Today, my husband and I went on our usual morning walk without the dog. It was so much easier.
When I sat down on the floor to put on my shoes, I didn’t have to time my reaching to tie my laces with her running circles around me—and over me. Nor did I have to endure a face wash—she does drink from the toilet—or concussive barking just inches from my ears.
I didn’t have to check for cheeky squirrels, sly UPS men, suspiciously serene Seventh-Day Adventists or earnest Boy Scouts who must surely have a ball hidden somewhere on their person before leaving the house.
I didn’t have to tell her to drop the horse turd—that one, too—and I didn’t have to call her back as she drifted aimlessly—randomly, coincidentally, who me?—towards the neighbors’ yard, the one with the chickens.
I didn’t have to tell her don’t bite my hands when we got to the logging road where she likes to open up and charge—top speed—ahead, back and then ahead again, always three passes, always shooting by within a hair’s breadth of us, and always, on the last pass, jumping up to nip at the hand that feeds you! I say to her as she looks at me with that whites-of-the-eye, mad-dog grin and hurtles on by.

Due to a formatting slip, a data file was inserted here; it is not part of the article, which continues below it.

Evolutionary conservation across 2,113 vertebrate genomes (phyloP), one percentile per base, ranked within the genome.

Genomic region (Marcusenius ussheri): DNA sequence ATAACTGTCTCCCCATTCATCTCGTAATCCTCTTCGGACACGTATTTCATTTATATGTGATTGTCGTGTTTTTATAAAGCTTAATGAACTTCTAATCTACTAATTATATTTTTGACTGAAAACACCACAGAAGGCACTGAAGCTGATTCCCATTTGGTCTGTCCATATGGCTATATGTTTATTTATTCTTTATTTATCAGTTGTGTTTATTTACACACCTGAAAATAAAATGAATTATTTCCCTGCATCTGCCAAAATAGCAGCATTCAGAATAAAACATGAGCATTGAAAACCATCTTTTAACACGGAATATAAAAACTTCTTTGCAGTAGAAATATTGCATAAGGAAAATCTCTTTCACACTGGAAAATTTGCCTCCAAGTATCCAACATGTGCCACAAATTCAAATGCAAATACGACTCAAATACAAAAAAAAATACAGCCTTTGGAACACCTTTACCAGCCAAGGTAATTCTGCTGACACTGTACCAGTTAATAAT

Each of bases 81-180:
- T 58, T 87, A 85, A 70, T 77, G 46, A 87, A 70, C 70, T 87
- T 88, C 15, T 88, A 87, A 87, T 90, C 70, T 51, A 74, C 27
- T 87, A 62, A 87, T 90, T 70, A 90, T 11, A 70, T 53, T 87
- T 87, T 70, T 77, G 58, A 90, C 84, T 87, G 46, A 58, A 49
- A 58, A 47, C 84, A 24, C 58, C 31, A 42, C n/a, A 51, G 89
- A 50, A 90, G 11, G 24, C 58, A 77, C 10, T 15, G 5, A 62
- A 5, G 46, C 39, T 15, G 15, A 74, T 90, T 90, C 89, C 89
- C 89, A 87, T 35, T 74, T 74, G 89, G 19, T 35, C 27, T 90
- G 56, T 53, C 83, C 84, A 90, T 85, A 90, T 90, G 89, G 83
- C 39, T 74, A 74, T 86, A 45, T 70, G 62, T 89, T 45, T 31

We didn’t have to endure long-suffering sighs when we rinsed her feet off in a bucket before letting her back inside—feet, I will add, that needed rinsing because she willingly—joyfully—waded into a fetid swamp filled with water that was just as wet—shocking, I know—as the water in the bucket.
And I didn’t have to dodge around her while I got breakfast as she, with unerring precision, managed to place herself in exactly in the next spot where I needed to go.
It’s so much easier doing these things without her. And, as I am sure you know, it is wholly pointless. I just want her home. The vet will call later today—good news, bad news—and then we’ll know. I say that breezily, but I know you are not fooled.
My dog—all dogs, it seems to me—embody presence. They just want us around, and we just want them—please—to be there, too.
And as I struggle today to focus on a writing project that I routinely describe as biting me on the butt, I will remember that I didn’t ask for easy. I asked for presence. It is enough. It is always enough.